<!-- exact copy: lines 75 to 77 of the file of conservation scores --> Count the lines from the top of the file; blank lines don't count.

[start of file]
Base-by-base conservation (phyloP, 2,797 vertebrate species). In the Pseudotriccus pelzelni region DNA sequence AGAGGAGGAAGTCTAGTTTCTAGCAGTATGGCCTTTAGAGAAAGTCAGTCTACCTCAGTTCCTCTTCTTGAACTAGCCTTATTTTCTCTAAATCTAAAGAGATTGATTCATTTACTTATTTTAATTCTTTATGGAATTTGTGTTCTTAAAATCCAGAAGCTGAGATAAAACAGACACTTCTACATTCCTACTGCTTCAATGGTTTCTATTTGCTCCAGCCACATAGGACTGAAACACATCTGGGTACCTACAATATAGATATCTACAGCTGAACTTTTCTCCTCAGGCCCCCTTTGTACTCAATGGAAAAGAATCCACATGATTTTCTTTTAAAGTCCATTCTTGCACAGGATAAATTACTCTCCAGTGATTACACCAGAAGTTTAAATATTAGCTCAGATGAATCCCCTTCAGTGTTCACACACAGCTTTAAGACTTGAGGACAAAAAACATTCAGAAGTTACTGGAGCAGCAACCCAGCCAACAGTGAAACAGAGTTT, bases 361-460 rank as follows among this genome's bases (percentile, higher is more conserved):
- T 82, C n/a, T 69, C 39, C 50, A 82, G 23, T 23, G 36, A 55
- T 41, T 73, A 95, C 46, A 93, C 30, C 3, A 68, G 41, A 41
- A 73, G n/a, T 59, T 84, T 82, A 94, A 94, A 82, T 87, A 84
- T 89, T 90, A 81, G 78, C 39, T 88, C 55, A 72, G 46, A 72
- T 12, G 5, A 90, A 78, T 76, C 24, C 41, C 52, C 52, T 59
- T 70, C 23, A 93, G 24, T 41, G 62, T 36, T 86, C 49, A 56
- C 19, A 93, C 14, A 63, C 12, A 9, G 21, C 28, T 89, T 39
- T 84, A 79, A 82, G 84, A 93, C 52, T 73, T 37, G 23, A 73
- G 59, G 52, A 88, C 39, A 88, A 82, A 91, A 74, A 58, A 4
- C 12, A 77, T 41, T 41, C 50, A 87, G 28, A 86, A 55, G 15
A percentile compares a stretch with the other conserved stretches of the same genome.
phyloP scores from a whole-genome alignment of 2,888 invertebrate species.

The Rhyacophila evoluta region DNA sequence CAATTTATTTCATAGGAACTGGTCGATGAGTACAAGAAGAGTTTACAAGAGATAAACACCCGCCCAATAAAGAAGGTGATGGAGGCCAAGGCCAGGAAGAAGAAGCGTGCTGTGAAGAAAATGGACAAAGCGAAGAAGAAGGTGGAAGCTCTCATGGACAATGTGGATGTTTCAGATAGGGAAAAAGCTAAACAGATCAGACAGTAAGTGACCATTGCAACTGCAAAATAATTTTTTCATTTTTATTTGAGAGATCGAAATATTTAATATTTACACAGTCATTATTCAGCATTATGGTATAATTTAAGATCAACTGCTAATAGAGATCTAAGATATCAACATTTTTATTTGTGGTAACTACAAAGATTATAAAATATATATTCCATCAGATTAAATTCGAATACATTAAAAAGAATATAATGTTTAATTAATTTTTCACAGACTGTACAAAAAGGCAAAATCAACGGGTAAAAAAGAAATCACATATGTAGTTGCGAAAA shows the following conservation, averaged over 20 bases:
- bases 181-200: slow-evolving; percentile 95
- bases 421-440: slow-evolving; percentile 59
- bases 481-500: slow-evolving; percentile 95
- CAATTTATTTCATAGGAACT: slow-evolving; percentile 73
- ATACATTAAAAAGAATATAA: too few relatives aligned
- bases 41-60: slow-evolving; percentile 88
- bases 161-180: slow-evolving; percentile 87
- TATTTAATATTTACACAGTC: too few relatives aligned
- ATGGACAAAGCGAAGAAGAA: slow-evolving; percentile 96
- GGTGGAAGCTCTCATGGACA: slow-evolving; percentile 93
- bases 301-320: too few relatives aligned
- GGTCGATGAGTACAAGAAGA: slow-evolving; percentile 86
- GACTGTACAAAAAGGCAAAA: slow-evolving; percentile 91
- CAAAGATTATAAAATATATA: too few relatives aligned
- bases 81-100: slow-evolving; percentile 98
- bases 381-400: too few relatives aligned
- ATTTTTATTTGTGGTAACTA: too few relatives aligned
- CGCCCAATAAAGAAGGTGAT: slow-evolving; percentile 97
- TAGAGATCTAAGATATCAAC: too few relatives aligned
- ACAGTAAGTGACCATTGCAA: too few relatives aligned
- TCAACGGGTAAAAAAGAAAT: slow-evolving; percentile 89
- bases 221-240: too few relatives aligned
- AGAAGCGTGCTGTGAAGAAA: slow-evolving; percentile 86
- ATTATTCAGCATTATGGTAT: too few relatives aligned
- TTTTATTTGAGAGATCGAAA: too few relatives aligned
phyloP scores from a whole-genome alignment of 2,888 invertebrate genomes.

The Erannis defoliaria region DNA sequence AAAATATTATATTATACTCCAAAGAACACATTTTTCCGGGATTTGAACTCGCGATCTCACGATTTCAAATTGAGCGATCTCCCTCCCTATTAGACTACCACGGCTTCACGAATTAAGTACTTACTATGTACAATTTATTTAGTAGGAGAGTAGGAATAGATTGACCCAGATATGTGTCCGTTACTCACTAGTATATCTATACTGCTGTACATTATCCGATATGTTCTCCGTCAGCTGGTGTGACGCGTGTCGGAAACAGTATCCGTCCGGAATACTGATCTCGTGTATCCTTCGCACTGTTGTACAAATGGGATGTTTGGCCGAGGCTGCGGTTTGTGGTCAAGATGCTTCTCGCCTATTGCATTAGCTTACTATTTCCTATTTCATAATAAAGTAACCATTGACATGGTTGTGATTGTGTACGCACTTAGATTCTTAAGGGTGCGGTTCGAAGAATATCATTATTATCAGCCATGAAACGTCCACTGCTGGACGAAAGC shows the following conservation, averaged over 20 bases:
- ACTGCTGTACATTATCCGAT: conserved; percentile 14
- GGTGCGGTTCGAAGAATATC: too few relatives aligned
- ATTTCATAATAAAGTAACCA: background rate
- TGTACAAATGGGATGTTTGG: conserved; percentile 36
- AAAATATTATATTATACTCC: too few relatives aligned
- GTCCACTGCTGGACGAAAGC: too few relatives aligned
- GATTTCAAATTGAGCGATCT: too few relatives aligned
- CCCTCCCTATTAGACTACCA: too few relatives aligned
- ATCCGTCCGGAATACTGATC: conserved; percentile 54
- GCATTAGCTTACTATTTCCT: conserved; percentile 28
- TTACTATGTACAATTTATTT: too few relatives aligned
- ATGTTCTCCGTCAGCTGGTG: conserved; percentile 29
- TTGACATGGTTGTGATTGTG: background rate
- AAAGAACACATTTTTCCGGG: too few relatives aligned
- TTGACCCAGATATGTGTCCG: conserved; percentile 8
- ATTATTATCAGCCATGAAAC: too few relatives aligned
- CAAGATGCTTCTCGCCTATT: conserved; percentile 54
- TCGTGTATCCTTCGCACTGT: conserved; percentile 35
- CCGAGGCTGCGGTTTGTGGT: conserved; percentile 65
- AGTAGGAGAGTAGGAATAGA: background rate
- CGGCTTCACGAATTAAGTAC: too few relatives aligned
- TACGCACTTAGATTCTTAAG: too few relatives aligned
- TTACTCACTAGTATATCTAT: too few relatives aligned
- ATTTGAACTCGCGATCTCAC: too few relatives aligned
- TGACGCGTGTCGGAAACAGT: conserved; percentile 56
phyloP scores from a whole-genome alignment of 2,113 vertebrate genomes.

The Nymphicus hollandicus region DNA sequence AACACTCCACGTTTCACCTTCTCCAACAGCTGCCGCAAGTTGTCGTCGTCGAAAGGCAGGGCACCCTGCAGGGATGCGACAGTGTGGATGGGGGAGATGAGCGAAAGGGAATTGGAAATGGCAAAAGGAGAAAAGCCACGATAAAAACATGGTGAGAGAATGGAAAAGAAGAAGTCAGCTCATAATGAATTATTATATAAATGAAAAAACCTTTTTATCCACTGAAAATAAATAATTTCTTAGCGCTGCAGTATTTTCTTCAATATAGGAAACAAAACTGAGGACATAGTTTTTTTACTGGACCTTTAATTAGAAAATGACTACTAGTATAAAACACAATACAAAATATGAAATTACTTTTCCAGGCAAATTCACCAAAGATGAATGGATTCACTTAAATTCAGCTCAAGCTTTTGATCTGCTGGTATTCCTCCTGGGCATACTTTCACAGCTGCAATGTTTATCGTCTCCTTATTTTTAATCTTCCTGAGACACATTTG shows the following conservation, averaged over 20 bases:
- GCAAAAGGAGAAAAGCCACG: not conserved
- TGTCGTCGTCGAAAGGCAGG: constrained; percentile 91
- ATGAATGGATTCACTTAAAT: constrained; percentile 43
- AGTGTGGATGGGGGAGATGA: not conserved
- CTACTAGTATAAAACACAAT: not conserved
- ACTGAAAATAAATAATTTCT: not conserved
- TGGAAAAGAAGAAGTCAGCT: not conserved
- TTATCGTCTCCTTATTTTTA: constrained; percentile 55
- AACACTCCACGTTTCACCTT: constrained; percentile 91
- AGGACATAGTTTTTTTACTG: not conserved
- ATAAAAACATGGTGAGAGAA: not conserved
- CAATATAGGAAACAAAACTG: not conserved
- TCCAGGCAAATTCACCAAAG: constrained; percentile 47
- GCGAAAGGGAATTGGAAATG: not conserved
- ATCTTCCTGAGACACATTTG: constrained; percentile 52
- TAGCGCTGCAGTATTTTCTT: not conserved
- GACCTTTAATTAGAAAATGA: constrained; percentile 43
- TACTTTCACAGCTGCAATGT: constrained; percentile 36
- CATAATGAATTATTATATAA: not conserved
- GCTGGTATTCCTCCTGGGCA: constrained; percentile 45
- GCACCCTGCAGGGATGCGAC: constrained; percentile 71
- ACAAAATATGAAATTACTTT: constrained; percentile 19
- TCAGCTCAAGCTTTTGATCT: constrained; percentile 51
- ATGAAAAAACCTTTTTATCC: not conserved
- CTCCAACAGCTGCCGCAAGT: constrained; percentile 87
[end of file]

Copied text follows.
- TGGAAAAGAAGAAGTCAGCT: not conserved
- TTATCGTCTCCTTATTTTTA: constrained; percentile 55
- AACACTCCACGTTTCACCTT: constrained; percentile 91